Duke Students Design Solutions to Help Communities Flourish

Graphic: Drawing of people collaborating, using open design principles.

By Katherine Zheng ’23

When we tackle complex challenges — such as making education more equitable despite limited resources, or making healthcare more accessible to differently abled people — how can we effectively include human stakeholders in the research and development processes?

A Bass Connections team has been exploring equity-centered approaches to specific challenges in education, health, entrepreneurship and innovation. Student team members presented their work to date at a recent event held by Duke Innovation & Entrepreneurship (I&E), Duke Pediatrics, Bass Connections and the Divinity School.

Open Design Process

The team utilized open design, which involves four phases: understand, create, evaluate and share. Team leader Aria Chernik explained it as an “equity-centered innovation methodology that is derived from design thinking, putting equity at the center in how we create it and who is with us creating it.” Chernik is associate professor of the practice in the Social Science Research Institute.

The projects all had different areas of focus, but all led with the goal of determining “how communities flourish and how people have an equitable opportunity to flourish,” said team leader Kevin Hoch, I&E managing director for education.

Each group asked a “what if” question, designed three creative possible solutions, and presented stakeholders with concept posters and a prototype.

Projects and Ideas

Pediatric Health

This group focused on healthcare accessibility for people with intellectual and developmental disabilities (IDD) such as autism and Down syndrome. “Physicians and pediatricians need more of a shared understanding with those with IDD,” said junior Hannah Zelinger, adding that other guiding principles included a more positive environment and empowerment of youth with IDD to gain as much independence as possible.

Graphic: What are the needs, desires and hopes of the community?

Public policy master’s student Cameron Love joined Zelinger to give a presentation on the group’s main idea: a community open house where youth with IDD can be directed to community services or medical help as needed. This would ensure a more direct way for youth to receive help beyond the complex healthcare system, which can deter patients from receiving proper help today.

Necessity-Driven Entrepreneurship

Sophomores Jun Woo Kang and Wendy Shi presented their group’s work with a nonprofit called Helius to research necessity-driven entrepreneurship. Helius provides training and coaching for small businesses and necessity-driven entrepreneurs. The group focused on strengthening the overall Helius community and increasing connections to funders.

Graphic: Portal to Success, Helius Passport, Scale-Up Event.

The group’s idea, Portal to Success, is a website that would be a connection portal to allow current cohort members to get in touch with past members. In addition, consolidated lessons from Helius would be available on the site.

Community-Based Innovation

Presented by junior Kara Wall, this group researched the question, “How might we create a program that fosters relationships and reflects community needs while promoting equitable and holistic education?” They worked with the Oak Grove AME Zion Church, Campbell University and Harnett County Schools to investigate equitable education opportunities.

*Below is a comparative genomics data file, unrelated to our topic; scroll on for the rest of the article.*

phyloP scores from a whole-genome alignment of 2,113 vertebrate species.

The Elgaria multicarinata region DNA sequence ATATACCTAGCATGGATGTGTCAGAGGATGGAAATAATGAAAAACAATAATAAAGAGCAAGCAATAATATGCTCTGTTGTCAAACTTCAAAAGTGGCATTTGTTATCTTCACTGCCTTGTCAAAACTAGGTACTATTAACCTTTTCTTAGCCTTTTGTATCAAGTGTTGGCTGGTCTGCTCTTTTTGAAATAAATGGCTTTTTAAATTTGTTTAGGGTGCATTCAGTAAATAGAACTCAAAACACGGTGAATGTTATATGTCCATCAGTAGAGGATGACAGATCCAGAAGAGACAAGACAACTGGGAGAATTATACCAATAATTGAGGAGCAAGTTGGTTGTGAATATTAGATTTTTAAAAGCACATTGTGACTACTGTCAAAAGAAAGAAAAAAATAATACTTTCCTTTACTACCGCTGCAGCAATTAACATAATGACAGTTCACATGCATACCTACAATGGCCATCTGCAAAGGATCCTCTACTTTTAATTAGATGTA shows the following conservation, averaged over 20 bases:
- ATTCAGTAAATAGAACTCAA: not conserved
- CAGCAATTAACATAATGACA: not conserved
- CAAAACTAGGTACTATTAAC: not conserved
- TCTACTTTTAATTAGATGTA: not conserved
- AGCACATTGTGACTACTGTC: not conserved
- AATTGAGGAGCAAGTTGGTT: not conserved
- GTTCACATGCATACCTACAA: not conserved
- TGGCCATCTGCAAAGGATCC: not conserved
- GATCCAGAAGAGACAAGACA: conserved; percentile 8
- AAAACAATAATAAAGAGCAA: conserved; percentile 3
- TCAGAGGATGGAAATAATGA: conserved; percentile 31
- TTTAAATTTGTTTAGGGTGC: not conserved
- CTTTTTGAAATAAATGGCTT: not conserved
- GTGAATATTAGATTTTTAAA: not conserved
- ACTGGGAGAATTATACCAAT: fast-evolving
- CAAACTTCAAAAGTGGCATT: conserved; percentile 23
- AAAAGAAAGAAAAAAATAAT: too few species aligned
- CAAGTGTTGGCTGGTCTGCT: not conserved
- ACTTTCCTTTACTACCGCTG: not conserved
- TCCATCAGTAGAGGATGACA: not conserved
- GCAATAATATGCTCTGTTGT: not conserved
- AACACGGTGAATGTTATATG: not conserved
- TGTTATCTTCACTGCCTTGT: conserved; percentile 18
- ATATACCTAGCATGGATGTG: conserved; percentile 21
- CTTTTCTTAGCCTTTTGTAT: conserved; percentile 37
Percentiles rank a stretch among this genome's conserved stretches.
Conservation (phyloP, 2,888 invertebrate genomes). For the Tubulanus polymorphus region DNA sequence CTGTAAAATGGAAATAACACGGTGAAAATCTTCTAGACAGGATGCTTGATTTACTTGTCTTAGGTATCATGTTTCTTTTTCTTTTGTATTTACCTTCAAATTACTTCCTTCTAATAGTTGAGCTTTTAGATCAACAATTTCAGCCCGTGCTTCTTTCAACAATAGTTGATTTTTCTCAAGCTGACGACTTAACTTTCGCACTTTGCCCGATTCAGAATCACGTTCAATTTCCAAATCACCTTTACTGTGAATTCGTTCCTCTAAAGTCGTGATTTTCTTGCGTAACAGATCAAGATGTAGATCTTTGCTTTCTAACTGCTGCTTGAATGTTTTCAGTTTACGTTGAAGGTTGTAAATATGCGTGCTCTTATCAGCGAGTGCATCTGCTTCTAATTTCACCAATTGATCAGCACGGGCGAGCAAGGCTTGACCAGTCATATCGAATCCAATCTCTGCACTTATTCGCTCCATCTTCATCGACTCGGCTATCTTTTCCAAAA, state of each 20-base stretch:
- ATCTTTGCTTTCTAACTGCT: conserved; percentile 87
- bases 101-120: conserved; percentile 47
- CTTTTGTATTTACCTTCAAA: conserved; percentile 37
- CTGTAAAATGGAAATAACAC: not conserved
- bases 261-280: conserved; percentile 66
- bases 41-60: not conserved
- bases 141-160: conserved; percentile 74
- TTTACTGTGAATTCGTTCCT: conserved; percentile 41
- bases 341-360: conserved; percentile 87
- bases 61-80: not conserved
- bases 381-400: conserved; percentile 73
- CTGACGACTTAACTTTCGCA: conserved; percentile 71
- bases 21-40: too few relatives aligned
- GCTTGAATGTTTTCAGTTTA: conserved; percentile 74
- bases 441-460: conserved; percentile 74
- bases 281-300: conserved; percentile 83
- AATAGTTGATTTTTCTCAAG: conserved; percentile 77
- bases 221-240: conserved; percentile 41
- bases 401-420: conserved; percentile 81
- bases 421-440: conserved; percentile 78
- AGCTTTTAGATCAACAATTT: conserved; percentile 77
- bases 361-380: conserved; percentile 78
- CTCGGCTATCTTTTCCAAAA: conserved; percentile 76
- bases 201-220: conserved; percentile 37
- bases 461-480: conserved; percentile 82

Graphic: Means for greater community transformation.

Solution ideas included an immersive two-week summer literacy program that fostered personal development, a month-long equitable after-school pilot, and a summer-long program fostering students’ well-being through a holistic and equitable literacy and STEM curriculum. The group decided to focus on the summer-long option, which prioritizes life skills and personal development.

Education

This group explored how to use computer science (CS) education to improve human flourishing. Teachers need an easy-to-implement CS curriculum, educators need to ensure equity in the curriculum, and students need a way to connect with the subject material, explained presenters Ritvik Janamsetty, a sophomore, and Krista Pipho, a Ph.D. student in genetics and genomics.

Screenshot of TeachTech website prototype.

Their solution was standards mapping, which is a way for educators to fulfill CS standards at the same time as standards for English language arts. A prototype website called TeachTechNC maps the standards and allows school administrators to check off which standards the CS curriculum meets.

Time for Implementation

Each interdisciplinary team educated the audience on how we can effectively use the open design method to take on tricky issues with community partners. “It’s clear that the Human Flourishing Project’s participants are motivated and energized by the challenge of working on real-world problems,” said Pipho, who is also a member of the Bass Connections Student Advisory Council. “I’m excited to see the proposed solutions enter the implementation phase this semester.”

Throughout the spring, the team members will be building out prototypes, testing them and iterating with community co-designers.

How to Get Involved

Through February 11, Duke students of all levels can apply for the 2022-2023 Bass Connections team, Open Design Studio: Participatory Solutions for Human Flourishing. Virtual info sessions will be held on January 21 and 25.

Katherine Zheng is a junior at Duke University studying economics and public policy. She works as a student assistant in the Office of Interdisciplinary Studies.

11 Ways to Dive Into Collaborative Humanities Research Through Story+